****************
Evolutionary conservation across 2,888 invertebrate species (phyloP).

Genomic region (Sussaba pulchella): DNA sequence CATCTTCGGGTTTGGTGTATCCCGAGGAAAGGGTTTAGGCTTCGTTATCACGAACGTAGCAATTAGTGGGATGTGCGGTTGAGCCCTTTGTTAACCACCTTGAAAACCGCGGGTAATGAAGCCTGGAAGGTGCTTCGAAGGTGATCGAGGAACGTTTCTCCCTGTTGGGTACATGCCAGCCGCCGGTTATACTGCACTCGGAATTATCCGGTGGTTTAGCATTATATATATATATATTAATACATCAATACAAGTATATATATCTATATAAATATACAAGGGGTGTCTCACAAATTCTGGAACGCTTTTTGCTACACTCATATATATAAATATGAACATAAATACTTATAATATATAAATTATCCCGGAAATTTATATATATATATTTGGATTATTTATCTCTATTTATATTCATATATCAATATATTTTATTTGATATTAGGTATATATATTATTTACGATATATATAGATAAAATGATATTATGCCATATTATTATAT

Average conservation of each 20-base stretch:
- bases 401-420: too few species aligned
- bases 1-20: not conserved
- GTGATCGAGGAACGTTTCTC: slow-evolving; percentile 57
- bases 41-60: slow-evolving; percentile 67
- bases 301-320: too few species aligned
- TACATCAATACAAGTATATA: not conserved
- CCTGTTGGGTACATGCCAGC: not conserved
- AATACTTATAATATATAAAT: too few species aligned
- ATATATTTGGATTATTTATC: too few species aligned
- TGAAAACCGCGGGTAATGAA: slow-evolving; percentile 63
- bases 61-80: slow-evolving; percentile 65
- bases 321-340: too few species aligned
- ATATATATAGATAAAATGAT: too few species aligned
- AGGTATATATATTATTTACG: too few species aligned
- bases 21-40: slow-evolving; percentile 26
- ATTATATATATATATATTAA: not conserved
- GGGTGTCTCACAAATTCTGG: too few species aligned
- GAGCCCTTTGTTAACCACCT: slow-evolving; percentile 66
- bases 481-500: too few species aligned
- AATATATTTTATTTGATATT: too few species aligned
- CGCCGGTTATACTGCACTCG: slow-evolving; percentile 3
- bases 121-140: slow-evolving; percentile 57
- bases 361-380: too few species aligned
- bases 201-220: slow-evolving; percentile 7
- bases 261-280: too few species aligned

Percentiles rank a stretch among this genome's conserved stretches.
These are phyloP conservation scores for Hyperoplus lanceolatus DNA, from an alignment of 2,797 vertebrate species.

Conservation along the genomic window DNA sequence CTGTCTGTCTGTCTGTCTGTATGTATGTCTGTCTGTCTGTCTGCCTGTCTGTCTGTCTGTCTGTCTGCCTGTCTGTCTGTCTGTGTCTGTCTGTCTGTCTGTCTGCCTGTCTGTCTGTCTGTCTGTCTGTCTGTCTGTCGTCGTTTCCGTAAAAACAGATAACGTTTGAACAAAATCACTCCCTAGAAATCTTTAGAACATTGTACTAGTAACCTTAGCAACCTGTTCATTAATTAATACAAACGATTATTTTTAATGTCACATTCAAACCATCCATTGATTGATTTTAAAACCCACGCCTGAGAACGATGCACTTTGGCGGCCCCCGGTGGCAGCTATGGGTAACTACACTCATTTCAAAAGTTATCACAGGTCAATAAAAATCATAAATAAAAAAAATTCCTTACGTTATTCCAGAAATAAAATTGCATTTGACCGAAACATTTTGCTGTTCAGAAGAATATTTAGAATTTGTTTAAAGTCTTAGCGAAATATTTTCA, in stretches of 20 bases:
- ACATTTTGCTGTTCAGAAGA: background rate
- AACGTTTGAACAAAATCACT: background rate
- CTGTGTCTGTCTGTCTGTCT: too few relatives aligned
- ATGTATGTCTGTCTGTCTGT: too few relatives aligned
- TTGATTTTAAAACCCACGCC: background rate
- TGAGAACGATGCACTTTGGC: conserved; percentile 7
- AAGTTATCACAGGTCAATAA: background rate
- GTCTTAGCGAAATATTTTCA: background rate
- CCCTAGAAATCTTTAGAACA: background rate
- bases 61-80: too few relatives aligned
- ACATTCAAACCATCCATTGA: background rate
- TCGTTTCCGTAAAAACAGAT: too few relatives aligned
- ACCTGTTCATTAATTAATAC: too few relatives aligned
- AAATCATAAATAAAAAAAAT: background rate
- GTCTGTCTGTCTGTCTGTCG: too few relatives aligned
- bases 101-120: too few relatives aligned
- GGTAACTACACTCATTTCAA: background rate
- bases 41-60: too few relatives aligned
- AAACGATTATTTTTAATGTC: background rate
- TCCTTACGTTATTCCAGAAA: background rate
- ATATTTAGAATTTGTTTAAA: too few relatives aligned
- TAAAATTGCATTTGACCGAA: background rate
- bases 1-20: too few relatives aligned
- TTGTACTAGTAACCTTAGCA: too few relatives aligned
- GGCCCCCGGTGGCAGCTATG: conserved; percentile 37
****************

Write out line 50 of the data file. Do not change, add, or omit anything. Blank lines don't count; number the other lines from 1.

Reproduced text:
- AAACGATTATTTTTAATGTC: background rate